From: NTSB
To: FAA
Date: 10/28/2013
Response: We look forward to reviewing the revised Order 8900.1, which should require that the aircraft checklist state that both pilots must verify and verbalize the actual flap setting rather than responding with such generic terms as “set” or “as required.” Pending this review, Safety Recommendation A-11-22 remains classified OPEN—ACCEPTABLE RESPONSE.

From: FAA
To: NTSB
Date: 7/24/2013
Response: -From Michael P. Huerta, Administrator: As previously stated, the Federal Aviation Administration (FAA) reviewed existing policy on checklist design and approval and determined that a change to the guidance in FAA Order 8900.1 , Flight Standards Information Management System (FSIMS), volume 3, chapter 32, is appropriate. The draft changes to FSIMS are designed to clarify that crewmembers should verify and verbalize the actual flap setting rather than using generic terms such as "set" or "as required." The revisions to FSIMS are currently in FAA internal coordination. We will provide a copy of the changes to the Board once they are published, which is expected to occur by November 30, 2013. I will keep the Board informed of the FA~A.'s progress on this recommendation and provide an update by June 30, 2014.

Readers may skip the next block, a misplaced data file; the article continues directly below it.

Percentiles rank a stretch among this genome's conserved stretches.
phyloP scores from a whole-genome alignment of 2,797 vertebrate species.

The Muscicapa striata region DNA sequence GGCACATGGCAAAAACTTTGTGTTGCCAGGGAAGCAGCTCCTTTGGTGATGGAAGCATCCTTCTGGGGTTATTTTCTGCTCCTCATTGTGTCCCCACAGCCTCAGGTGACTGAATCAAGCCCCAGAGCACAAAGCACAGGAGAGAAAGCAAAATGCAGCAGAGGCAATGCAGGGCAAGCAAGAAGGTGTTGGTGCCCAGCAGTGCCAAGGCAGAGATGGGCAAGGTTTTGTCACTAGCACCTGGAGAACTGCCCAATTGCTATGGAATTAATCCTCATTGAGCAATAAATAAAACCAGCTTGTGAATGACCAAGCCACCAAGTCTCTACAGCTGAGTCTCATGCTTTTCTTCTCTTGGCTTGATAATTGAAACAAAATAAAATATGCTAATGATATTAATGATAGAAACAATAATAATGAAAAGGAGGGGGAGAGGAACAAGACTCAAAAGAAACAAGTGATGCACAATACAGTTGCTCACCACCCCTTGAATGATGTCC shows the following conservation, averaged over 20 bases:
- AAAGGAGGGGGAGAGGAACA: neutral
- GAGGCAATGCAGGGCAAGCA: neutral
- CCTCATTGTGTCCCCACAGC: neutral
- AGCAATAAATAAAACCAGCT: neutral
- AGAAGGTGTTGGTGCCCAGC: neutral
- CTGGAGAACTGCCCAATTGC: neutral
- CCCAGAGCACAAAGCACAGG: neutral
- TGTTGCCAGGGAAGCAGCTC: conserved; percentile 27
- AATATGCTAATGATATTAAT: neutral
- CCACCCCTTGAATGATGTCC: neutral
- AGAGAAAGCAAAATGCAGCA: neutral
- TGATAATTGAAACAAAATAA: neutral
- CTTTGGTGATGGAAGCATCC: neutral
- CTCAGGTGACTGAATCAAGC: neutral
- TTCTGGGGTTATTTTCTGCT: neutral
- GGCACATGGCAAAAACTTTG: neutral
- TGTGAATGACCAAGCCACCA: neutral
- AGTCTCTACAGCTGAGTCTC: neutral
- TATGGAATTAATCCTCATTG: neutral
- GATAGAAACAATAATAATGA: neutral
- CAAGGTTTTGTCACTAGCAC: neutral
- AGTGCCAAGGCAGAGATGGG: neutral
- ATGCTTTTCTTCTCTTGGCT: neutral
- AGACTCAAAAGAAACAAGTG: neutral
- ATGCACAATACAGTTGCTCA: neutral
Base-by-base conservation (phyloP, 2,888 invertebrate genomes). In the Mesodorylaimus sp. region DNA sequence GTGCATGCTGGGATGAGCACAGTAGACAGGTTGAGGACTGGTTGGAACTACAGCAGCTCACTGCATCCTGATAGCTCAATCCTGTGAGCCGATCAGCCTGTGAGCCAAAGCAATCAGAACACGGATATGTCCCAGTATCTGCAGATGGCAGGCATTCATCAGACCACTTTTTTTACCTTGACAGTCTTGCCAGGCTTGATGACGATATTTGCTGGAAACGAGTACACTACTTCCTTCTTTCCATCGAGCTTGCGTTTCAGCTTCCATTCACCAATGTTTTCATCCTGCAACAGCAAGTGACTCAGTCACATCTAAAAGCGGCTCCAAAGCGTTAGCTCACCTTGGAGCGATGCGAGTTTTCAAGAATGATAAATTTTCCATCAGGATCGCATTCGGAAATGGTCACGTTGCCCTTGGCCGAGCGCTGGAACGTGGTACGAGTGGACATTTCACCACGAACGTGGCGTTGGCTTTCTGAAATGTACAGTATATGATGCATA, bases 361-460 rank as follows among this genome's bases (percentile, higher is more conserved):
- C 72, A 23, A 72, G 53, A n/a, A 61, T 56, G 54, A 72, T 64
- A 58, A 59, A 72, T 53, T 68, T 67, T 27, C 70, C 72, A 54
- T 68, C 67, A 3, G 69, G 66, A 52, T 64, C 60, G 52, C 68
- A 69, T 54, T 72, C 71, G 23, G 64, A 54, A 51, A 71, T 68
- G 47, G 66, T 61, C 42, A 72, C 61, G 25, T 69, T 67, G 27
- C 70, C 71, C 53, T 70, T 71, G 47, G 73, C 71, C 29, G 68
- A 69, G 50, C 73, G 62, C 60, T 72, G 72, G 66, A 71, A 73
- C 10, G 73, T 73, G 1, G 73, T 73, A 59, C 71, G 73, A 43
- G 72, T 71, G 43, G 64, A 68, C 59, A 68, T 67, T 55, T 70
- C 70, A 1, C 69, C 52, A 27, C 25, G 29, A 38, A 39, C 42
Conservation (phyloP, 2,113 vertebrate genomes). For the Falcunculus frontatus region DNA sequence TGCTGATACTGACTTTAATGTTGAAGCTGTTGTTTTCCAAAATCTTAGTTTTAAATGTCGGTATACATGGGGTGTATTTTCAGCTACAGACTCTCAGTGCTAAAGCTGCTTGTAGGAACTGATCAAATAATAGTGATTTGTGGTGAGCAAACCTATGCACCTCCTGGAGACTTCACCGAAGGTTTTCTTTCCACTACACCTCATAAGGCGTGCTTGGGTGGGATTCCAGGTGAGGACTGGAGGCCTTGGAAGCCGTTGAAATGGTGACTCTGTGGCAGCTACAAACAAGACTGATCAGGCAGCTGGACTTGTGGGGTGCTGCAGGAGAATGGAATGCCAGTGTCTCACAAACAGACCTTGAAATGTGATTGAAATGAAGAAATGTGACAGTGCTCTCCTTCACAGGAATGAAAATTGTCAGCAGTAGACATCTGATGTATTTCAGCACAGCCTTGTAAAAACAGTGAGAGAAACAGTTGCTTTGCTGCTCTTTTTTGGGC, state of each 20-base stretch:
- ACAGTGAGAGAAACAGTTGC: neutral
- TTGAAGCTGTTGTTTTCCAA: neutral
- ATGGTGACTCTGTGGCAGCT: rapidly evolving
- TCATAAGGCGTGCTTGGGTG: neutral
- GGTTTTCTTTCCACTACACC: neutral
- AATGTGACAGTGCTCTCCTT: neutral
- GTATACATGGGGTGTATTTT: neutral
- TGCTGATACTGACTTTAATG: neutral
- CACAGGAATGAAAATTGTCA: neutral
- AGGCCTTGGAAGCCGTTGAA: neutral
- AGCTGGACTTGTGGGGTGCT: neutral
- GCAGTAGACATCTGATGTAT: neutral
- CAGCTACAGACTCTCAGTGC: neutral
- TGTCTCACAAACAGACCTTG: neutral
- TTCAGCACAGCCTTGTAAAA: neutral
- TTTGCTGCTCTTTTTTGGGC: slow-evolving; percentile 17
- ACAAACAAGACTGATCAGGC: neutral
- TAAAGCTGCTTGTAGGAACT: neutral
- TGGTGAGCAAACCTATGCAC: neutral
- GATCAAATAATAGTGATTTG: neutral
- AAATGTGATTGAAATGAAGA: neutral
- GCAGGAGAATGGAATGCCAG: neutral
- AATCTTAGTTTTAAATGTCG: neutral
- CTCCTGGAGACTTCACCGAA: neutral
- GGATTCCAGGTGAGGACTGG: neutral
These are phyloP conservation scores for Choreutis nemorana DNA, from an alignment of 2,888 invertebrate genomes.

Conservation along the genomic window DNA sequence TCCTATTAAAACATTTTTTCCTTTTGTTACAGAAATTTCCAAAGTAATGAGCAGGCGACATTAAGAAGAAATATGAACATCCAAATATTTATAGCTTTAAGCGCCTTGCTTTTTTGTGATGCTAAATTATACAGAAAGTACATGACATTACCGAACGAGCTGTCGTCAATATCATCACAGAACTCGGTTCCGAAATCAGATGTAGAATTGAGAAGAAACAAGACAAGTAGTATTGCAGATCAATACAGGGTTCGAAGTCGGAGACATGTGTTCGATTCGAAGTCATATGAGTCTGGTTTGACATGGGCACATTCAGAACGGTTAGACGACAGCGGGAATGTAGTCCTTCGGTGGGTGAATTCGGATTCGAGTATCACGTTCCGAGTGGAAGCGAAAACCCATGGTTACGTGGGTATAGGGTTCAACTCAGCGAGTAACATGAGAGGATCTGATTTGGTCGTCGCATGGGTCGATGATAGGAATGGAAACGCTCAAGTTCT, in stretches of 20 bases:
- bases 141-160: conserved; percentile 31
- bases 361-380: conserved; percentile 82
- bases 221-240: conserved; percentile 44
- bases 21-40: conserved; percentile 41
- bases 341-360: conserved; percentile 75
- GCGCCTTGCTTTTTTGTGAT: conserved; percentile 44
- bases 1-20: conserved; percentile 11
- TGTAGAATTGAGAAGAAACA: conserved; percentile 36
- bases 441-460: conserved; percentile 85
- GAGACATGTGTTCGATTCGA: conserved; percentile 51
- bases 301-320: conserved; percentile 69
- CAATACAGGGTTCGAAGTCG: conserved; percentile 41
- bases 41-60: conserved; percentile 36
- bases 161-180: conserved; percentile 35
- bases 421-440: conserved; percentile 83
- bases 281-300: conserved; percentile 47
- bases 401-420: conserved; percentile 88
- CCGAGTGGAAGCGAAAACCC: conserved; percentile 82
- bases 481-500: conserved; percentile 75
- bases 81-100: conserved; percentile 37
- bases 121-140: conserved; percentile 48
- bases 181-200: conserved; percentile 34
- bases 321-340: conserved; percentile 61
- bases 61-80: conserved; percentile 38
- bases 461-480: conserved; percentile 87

From: NTSB
To: FAA
Date: 11/6/2012
Response: The NTSB notes that the FAA plans to revise Order 8900.1 to require that the aircraft checklist state that the flap setting must be confirmed by both pilots before being approved by a principal operations inspector. Pending our review of the revised approval guidance and policy, Safety Recommendation A-11-22 remains classified OPEN—ACCEPTABLE RESPONSE.

From: FAA
To: NTSB
Date: 8/2/2012
Response: -From Michael P. Huerta, Acting Administrator: The Federal Aviation Administration (FAA) reviewed the checklist guidance available in FAA Order 8900.1 , Flight Standards Information Management System (FSIMS). The FAA will change FSIMS to clarify the necessity for the aircraft checklist to state that the flap setting must be confirmed by both pilots before a principal operations inspector approves it. The FAA is currently working on drafting the new language. I will keep the Board informed of the FAA's progress on this recommendation and provide an update by June 30, 2013.

From: NTSB
To: FAA
Date: 9/6/2011